Bad Audio Recording

A Few Headsets

I have a nice gaming headset. Logitech G430. Works fine with Discord. However, it fails when I use it with Corel Video Studio, or with Windows 10 Gaming Capture for captures in a game. It clips and drops parts of the audio, especially at the beginning of phrases. I’m in a very quiet space, so background noise is not the problem.

I decided to purchase another headset by another manufacturer to see if that fixes the problem. We’ll see. But in the mean time, I already have another device to record audio.

Headsets used to be very expensive. The G430 started out at $99 and is now $39, like the EKSA. Lots of choices on Amazon and elsewhere. Looks like they probably all use the same USB – Audio chip.

Older Headsets Have Their Own Problems

Plantronics USB Headset, circa 2000

This older headset has it’s own problems. Turns out the hard plastic parts rub against each other, causing pops and snaps during recording. I guess the plastic got old and sticky over the years. The pops and snaps are so loud that the headset is unusable for recording.

Also notice that I had to replace the muff with some cloth. The foam had rotted away, as foam of that type does over time.

Enter the Webcam

I’ve had this Logitech C510 webcam for a long time. And it still works fine. But has long since been superseded by newer models. However, the problem with this device is that it hasn’t worked for sometime, for audio. Works fine for video, but Windows 10 has not seen the microphone for some time.

Let’s use google to find out why.

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Privacy Online – DNS over TLS

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Your Internet Service Provider [ISP] is watching everywhere you go on the internet. They are harvesting that information and selling it to the highest bidder. The easiest way for them to do this is to watch the DNS – Domain Name Service – requests coming from your network. DNS is the Internet Phone Book and every time you visit a website, or play a video or anything – from your phone over WiFi or from your computer, your computer or phone looks up the IP address – a number – based on the Domain Name – a text string. And DNS is the protocol that does this. Normal DNS is completely in the clear. That is, it is not “Encrypted” in any way. Once you reach a website, to purchase something or look at your Facebook page or whatever, almost all sites are “Encrypted” so that nobody can eavesdrop on what you are doing. This all happened a few years ago after folks were sniffing everyone’s Facebook pages in coffee shops and libraries. But I digress.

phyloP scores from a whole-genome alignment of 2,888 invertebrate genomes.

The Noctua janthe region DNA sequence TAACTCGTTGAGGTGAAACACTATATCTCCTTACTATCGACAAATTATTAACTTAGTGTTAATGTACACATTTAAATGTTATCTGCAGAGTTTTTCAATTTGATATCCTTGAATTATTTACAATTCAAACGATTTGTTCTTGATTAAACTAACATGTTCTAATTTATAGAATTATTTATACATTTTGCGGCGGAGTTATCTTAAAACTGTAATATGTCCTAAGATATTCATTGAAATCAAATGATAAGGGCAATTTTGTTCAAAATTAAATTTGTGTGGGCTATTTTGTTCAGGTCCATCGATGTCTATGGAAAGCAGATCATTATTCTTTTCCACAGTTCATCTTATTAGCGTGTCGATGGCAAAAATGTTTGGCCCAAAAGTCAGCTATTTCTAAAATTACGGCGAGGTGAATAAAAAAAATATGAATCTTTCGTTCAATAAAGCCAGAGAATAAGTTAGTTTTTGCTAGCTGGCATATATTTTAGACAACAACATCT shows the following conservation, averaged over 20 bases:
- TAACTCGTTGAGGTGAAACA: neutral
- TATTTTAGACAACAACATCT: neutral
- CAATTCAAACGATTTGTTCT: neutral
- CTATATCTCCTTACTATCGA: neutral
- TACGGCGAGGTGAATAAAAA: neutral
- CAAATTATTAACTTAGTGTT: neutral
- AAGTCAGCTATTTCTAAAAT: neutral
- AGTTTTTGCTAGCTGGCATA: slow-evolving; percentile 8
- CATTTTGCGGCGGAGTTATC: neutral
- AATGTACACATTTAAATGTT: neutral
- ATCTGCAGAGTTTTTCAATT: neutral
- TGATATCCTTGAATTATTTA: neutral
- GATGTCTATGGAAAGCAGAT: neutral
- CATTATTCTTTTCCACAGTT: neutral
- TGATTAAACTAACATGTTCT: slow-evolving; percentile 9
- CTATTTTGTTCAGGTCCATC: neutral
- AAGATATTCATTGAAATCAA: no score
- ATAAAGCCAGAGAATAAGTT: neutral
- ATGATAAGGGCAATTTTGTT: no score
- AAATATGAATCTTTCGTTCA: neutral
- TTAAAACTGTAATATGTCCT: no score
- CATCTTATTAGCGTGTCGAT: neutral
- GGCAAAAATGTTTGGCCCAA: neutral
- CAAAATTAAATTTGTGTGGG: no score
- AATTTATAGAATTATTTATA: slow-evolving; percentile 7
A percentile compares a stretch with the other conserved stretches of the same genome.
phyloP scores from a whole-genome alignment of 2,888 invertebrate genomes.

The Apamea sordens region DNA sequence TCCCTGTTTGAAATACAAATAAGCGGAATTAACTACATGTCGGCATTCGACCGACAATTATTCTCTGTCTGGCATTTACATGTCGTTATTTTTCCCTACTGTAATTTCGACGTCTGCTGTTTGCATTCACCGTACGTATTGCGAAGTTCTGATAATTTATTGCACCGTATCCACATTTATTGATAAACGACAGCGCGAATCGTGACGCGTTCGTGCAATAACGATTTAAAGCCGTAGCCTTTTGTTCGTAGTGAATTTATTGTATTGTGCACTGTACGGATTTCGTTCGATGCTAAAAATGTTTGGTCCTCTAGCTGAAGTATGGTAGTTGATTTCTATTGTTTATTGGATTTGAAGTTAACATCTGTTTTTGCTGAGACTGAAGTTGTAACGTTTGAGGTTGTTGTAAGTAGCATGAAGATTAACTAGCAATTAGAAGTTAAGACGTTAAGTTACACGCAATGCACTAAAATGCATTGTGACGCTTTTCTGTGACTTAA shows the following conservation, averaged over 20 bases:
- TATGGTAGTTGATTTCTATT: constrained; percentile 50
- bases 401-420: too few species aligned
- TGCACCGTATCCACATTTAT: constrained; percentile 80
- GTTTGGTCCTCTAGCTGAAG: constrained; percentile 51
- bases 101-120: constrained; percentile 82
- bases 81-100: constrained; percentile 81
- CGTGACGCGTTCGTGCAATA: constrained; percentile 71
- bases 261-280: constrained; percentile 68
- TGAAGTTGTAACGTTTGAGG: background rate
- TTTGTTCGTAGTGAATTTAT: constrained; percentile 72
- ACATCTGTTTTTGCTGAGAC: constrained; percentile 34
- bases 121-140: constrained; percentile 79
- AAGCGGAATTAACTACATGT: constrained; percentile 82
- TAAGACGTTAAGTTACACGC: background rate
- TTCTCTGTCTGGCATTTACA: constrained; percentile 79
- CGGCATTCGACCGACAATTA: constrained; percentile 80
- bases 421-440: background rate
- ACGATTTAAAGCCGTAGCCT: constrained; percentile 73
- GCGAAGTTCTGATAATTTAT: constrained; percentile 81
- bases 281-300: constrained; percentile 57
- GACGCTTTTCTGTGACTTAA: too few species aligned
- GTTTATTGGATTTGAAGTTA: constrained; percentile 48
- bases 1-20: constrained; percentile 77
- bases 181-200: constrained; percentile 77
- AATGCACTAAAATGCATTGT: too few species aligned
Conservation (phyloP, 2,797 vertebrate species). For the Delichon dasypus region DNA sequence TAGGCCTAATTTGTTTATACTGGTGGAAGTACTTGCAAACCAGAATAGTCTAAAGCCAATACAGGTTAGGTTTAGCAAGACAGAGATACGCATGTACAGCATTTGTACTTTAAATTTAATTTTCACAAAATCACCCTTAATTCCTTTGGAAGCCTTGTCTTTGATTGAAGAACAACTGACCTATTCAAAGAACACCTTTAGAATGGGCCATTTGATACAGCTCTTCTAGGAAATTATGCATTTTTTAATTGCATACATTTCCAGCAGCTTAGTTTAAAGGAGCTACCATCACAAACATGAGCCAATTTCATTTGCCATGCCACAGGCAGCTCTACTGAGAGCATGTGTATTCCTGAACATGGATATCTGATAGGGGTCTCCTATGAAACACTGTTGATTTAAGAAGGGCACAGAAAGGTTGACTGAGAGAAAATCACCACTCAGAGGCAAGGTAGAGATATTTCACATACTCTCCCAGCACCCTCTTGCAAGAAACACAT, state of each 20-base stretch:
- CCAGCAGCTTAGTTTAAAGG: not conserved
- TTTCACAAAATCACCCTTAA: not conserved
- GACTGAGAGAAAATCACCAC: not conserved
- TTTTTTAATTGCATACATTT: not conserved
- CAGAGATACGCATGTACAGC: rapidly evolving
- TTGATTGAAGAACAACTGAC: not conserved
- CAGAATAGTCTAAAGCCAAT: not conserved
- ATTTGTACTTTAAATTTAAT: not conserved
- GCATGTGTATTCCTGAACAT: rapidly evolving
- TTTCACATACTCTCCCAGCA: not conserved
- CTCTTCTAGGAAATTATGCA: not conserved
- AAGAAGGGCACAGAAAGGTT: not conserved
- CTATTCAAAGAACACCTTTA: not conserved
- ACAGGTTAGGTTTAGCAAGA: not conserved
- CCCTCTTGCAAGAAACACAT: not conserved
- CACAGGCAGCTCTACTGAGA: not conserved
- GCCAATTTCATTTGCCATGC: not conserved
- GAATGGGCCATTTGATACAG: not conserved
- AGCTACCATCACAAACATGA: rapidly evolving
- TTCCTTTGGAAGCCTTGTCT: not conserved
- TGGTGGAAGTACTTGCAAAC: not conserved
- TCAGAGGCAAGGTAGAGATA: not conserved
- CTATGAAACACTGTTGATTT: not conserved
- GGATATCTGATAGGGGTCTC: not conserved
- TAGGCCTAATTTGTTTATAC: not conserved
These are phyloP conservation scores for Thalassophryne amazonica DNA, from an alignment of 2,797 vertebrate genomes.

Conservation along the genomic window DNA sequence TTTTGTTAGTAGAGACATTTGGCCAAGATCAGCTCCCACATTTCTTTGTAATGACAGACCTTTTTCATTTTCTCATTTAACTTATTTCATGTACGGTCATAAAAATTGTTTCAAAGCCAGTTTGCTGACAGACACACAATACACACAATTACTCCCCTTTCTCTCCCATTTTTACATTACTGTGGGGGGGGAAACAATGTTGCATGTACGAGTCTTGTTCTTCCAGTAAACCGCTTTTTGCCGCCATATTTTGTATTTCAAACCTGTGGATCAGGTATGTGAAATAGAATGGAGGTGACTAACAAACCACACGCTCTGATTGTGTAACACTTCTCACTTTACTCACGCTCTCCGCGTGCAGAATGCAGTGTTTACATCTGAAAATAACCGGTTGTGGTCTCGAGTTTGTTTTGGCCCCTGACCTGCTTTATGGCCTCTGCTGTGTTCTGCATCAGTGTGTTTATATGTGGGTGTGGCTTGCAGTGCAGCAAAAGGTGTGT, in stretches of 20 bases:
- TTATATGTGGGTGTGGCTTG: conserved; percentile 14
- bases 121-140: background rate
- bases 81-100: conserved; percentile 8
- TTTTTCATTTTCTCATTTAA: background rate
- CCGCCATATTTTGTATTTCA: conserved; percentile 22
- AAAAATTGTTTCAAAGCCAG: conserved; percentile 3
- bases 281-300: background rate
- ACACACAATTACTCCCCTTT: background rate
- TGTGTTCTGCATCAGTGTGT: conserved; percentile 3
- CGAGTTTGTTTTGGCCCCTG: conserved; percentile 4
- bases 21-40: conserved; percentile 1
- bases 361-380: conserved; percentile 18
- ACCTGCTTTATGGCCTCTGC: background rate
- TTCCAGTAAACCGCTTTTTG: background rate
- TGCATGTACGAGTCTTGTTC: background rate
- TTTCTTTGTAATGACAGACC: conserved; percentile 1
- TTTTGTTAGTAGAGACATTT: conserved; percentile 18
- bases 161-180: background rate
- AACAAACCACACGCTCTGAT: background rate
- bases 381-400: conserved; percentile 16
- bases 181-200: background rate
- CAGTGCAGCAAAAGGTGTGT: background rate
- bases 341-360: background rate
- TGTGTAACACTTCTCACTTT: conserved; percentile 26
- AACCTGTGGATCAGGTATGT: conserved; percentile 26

DNS has only just recently been fixed. And up until now, and until you fix your network, as I outline below, your ISP is sniffing all your DNS requests, because they can. This means they know everyplace you go on the network.

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Hiding an Email Service in Cat Pictures

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Hiding Files in Images?

I’ve known about Stenganography for some time. And no, it’s not spelled wrong. That’s not Stenography, but Steganography. Two different things. I’ve been thinking recently about all the news items that are talking about privacy erosion and governments around the world passing or about to pass laws to break into your private messages of any kind. And then the above video popped up in my Youtube suggestions. From 2 Feb 2019 no less. Quite Recent. I’ll provide a link at the end of this post, but it’s not the main point of the video. I’m going to take that primitive program’s idea and show how it can be extended, a lot. I’m saying primitive and if you don’t believe that, watch the video. Sigh.

Steganography is: